Judy Day, with the Science House, a NC State University K-12 science outreach program, has developed an activity investigating a plant’s response to gravity. Judy uses a ProScope USB digital microscope to record changes over time in a plant that has been placed on its side. For best results, Judy recommends using an Arabidopsis thaliana (the wild variety) having an inflorescence stem at least 10 cm long. Here is a brief description of Judy’s procedure:
Changes in stem height in response to gravity
Before starting the experiment, place the plant upright, in a dark place for several hours to allow the stem to straighten. Gently mark one centimeter increments on the stem to allow tracking of the changes and to have known reference distances to use for video analysis. Bring the plant to the video location, and with the plant in its upright position, prepare to start the video. Using the time lapse feature of the video software, capture video images every three minutes for a 60 minute period. Gently lay the plant on its side, start the video, and watch the changes. Note: since the plant is sensitive to movement, move as little as possible during the setup.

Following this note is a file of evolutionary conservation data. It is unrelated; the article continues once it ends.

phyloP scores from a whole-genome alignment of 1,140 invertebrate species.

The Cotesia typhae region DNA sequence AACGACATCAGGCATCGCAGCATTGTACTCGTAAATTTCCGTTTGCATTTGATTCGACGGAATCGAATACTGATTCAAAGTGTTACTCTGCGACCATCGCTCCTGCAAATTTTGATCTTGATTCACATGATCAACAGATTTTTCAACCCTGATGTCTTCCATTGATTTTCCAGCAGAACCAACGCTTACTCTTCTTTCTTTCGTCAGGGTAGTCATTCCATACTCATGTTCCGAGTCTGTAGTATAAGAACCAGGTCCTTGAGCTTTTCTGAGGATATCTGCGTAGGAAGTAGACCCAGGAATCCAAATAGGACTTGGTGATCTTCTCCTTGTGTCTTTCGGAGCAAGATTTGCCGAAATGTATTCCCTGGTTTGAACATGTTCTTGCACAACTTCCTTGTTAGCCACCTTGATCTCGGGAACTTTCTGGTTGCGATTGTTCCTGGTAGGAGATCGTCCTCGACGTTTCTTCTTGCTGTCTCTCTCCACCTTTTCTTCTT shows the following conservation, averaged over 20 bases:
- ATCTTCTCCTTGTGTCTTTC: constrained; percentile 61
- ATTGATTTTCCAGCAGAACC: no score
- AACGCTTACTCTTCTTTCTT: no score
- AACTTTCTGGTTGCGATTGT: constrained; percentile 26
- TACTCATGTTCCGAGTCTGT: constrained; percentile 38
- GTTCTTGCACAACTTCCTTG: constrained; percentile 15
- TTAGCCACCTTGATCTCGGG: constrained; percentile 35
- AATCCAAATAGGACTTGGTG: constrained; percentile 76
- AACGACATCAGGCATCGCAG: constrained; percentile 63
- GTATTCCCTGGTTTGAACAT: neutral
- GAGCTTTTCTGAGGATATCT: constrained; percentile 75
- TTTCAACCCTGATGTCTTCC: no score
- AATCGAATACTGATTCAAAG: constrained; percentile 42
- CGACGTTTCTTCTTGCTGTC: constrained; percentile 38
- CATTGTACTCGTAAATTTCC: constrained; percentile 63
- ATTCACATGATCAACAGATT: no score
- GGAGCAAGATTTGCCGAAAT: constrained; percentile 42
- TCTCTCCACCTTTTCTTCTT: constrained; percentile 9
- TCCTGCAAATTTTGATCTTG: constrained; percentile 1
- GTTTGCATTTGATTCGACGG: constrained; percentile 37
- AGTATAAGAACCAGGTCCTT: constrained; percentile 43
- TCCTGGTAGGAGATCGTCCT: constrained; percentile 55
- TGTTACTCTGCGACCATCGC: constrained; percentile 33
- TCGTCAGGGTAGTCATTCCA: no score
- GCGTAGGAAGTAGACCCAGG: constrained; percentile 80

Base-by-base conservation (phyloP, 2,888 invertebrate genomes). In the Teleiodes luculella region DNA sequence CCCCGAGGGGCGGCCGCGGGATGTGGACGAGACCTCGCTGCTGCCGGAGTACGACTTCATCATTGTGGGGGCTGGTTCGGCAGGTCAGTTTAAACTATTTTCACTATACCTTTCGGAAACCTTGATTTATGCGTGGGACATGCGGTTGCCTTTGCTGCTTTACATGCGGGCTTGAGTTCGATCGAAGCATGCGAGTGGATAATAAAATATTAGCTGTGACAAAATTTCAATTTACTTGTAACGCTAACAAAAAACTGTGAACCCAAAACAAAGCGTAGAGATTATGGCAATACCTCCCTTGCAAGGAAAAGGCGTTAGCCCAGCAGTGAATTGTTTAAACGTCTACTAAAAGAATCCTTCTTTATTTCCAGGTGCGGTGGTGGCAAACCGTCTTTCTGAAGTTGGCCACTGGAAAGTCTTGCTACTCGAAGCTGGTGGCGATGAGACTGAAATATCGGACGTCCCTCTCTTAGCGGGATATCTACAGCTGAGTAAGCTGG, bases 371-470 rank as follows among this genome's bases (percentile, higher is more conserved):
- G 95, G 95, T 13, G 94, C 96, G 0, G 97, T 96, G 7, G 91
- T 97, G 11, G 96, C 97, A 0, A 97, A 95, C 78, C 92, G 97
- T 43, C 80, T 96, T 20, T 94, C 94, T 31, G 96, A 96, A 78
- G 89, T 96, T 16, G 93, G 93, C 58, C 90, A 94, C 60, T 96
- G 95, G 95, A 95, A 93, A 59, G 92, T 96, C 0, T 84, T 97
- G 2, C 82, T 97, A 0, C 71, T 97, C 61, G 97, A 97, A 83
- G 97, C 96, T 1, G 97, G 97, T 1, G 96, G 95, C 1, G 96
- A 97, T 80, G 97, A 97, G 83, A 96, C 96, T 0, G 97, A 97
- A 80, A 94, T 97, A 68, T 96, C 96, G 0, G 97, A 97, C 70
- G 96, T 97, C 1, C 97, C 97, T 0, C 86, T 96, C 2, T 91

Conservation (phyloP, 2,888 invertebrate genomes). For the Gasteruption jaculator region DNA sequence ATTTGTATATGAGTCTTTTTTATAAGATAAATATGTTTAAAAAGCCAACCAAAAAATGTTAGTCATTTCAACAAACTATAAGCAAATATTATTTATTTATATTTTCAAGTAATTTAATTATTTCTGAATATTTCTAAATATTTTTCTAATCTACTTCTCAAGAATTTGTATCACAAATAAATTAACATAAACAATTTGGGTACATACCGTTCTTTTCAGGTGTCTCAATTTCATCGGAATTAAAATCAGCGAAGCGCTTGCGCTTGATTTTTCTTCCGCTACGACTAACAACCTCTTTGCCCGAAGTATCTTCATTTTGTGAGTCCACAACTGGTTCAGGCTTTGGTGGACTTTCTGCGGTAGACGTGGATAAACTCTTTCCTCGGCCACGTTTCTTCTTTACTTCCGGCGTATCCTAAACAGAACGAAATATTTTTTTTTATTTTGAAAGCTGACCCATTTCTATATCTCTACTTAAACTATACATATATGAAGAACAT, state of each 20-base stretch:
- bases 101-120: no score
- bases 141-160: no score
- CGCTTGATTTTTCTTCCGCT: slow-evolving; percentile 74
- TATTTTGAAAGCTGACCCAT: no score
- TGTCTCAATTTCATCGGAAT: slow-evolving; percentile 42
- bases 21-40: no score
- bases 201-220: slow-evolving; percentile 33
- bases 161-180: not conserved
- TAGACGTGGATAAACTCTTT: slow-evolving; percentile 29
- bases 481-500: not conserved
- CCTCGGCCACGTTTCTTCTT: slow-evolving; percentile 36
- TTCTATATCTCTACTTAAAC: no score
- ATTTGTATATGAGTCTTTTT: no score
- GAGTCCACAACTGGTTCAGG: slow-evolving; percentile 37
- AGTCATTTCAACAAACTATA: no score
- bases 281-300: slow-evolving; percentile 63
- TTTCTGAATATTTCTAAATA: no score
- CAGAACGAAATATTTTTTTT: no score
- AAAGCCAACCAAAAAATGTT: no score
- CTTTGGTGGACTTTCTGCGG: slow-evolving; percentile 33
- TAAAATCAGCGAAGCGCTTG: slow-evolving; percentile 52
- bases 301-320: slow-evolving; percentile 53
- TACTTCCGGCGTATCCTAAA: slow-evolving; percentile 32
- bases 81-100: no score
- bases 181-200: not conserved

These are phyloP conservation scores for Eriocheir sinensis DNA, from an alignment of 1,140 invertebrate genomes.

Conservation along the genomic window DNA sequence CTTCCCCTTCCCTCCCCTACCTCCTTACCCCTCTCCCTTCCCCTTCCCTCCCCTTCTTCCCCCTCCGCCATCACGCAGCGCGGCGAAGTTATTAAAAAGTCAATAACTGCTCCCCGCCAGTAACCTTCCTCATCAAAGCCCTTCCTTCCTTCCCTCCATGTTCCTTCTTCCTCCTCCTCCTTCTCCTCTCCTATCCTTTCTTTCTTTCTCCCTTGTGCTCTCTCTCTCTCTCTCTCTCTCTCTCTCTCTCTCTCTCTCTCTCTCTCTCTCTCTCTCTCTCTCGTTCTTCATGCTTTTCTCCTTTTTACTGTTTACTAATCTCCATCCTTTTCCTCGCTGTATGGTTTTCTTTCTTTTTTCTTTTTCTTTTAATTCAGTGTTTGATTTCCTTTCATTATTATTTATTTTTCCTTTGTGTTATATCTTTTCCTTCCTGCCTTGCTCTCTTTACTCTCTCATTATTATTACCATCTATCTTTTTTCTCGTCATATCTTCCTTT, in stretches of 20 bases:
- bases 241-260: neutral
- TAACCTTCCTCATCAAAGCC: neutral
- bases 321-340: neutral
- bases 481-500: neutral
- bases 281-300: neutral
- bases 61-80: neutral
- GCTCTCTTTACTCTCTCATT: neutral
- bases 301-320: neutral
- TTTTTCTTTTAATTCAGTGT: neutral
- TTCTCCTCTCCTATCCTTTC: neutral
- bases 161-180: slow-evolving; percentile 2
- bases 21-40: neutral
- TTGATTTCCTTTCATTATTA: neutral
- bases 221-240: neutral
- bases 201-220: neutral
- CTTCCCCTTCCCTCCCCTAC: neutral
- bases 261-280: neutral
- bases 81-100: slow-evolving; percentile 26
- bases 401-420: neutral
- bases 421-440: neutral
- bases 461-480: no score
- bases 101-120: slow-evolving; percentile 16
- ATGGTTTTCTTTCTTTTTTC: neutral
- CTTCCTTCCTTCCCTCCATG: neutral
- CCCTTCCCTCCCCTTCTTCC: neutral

Once you have your video, use the video analysis features in Logger Pro to measure the changes in the plant as it responds to gravity. The sample graph shows data that Judy obtained. Note the relatively uniform change in stem height over time.
Quicktime time-lapse movie of the plant’s growth
Judy also sent us some suggested extensions to try:
- Compare various points on the stem for movement.
- If the plant has multiple stems, trim the top of one stem and leave the other alone.
- Compare length of stem with range of movement.
- Compare other plants for rates of movement.
- Place the plant in a 4°C environment on its side for an hour; then move the plant to room temperature in an upright position. Record observations of movements of the plant.